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Israel calls up reserve soldiers
RAMALLAH, West Bank -- Israel called up reserve soldiers Thursday and detained many Palestinian men and youths for questioning after troops entered Palestinian towns in a widening military response to a wave of suicide attacks.
After nightfall, suspected Palestinian infiltrators took hostages in a house in the West Bank settlement of Itamar, near the city of Nablus, killing four Israelis and wounding at eight others, settlers and rescue workers said.
The casualties were from one family except for an Israeli soldier, who was wounded when the military stormed the house. One of the infiltrators was also killed and the other fled out a window, the settlers and rescuers said.
The Popular Front for the Liberation of Palestine took responsibility for the attack in a call to The Associated Press.
Deployed to West Bank
The Israeli government's decision to seize some Palestinian territories was a direct response to repeated suicide attacks. Two bombings in Jerusalem killed 26 Israelis on Tuesday and Wednesday.
Israeli forces set up tents in some Palestinian areas, indicating a plan to stay for at least a few days, but were not building permanent infrastructure like water pipes or electricity lines.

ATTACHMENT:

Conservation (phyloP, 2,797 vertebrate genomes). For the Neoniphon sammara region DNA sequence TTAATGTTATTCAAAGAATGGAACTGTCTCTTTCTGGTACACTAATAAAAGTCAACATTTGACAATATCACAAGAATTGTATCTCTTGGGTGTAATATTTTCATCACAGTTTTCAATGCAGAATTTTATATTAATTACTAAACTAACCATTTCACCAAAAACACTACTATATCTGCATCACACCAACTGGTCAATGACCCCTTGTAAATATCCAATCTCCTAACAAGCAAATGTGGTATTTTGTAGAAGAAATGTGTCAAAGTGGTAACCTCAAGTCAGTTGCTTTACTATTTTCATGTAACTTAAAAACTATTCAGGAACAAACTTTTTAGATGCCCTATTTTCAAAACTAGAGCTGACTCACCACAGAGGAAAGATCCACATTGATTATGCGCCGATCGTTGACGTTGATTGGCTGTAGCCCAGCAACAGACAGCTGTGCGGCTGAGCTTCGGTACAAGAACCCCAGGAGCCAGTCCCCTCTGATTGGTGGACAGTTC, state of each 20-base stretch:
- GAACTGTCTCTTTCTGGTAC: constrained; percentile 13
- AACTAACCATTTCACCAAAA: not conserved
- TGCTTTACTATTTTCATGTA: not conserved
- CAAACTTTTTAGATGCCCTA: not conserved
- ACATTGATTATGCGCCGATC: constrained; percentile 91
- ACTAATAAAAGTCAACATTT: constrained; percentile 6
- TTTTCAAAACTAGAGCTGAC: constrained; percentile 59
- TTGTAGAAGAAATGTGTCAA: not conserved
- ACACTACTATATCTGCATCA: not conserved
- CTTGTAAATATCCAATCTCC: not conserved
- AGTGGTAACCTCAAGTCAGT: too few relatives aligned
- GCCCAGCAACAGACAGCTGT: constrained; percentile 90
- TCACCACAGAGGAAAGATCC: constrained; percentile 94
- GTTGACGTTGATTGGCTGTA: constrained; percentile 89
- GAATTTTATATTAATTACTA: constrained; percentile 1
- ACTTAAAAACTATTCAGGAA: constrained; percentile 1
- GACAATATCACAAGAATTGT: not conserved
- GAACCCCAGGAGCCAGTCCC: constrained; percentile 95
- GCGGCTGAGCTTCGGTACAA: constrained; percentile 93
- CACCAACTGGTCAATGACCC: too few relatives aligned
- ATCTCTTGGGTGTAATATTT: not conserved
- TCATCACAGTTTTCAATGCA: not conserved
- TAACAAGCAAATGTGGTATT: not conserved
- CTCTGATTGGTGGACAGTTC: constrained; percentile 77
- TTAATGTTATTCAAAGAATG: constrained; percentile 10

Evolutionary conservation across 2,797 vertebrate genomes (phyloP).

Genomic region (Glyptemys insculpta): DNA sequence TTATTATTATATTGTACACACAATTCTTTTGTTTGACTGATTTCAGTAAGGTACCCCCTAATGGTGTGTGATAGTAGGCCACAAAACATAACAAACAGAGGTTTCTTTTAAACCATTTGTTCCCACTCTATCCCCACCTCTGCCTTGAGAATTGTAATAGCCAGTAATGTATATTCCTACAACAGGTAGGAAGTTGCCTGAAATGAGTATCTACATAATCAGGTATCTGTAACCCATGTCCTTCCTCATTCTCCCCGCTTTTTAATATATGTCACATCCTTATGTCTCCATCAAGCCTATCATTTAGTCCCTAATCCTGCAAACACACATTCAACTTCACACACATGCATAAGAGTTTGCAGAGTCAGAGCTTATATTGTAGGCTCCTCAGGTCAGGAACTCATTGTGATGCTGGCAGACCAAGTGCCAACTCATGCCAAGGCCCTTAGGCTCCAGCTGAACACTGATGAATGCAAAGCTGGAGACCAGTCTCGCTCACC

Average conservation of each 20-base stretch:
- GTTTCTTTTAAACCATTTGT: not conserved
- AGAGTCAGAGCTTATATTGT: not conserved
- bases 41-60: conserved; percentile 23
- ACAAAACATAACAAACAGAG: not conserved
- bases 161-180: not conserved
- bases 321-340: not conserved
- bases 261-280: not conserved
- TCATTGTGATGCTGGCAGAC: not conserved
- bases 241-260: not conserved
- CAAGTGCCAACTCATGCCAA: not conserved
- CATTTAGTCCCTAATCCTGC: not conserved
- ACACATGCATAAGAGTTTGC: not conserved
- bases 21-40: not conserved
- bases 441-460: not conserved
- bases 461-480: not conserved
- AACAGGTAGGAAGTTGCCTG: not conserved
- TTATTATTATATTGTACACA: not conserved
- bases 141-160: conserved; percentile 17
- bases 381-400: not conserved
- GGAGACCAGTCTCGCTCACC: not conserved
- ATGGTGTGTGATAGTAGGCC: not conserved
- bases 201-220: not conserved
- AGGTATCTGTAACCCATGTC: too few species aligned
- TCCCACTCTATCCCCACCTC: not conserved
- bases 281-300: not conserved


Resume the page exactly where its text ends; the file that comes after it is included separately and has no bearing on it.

Defense Minister Binyamin Ben-Eliezer said one reserve unit, or about 1,200 troops, were called up to bolster Israel's defenses.
"This call-up is meant to give backup to the standing army so it can face a new strategic situation in the (Palestinian) territories," he told Israel TV.
Military sources said their scheduled reserve duty had been brought forward with special orders, and they would be deployed along the line between the West Bank and Israel. In March, ahead of Israel's largest-scale military operation in a generation, Israel called up about 20,000 reserve troops.
The call-up came as the army rounded up Palestinians in Jenin, Qalqiliya, Bethlehem and Beitunia, a suburb of Ramallah. Israeli forces tightly encircled Tulkarem, as Israel Radio broadcast alerts about suicide bombers about to attack Israel.
Since taking control of the Jenin refugee camp late Tuesday, Israeli soldiers have been going from house to house, guided by maps, detaining about 2,500 men and boys, hauling them away in buses for questioning, Palestinians said. About 1,000 were released Thursday. The Israeli military would say only that soldiers detained Tarek Izzedine, 28, a local leader of the Islamic Jihad group, which has claimed responsibility for suicide attacks..
After a two-day sweep, Israeli forces pulled out of Qalqiliya, which is at Israel's narrowest point, where the country is just nine miles across.